Grammy winner, Swiss born harmonica player and composer, Gregoire Maret moved to New York City at 18 years old to study at the New School University. Over the course of the past decade, Grégoire has emerged as a unique and compelling new voice across a wide spectrum of the modern jazz world. That his chosen instrument – the harmonica – is a relative rarity in the genre is one element in his singular sound, but far from the whole explanation. After all, the extensive list of heavy- hitters who have enlisted him for their own projects is unparalleled: Herbie Hancock, Pat Metheny, Cassandra Wilson, and Marcus Miller are some of his most prominent employers, none of whom have the patience to employ novelty for novelty’s sake.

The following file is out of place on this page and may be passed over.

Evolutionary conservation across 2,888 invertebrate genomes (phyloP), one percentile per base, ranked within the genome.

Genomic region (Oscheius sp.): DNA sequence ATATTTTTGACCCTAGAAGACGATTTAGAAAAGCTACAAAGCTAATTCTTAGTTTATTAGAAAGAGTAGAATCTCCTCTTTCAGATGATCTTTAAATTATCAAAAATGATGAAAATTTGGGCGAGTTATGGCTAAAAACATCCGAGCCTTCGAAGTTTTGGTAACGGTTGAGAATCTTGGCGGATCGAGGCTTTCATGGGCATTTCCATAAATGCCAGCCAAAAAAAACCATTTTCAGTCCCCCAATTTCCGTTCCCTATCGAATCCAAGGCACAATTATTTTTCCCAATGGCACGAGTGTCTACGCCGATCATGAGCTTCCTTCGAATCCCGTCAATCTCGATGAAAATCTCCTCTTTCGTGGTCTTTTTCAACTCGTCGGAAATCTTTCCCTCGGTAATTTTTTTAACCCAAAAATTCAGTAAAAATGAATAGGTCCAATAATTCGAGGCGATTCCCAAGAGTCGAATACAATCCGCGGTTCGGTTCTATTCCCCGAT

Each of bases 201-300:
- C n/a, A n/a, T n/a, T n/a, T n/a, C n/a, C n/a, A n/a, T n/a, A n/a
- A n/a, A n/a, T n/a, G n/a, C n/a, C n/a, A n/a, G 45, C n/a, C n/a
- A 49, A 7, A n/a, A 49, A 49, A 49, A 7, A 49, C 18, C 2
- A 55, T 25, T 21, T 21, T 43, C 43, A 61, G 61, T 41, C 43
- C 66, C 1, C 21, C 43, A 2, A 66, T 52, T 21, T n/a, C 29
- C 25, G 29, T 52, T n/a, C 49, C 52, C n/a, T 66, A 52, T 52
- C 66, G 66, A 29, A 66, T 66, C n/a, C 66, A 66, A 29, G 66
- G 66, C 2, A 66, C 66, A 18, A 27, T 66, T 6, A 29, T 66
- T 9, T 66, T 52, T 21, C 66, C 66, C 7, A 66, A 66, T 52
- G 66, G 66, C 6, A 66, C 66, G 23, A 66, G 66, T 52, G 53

His guest appearances on recording sessions and concert stages expand that list to even more jaw-dropping proportions: Prince, Sting, Elton John, Jimmy Scott, Dianne Reeves, Toots Thielemans, Raul Midón, Richard Bona, Terri Lyne Carrington, Tito Puente, Kurt Elling, Mike Stern, Jeff “Tain” Watts and Charlie Hunter have all made use of Maret’s unmatched palette of color.
Along the way, Maret has redefined the role of the harmonica, finding fresh pathways through a remarkable variety of styles. Herbie Hancock has called Maret “one of the most creative musicians around,” while Marcus Miller has declared that he is “carrying the instrument into the 21st century with prowess, passion, and creativity.”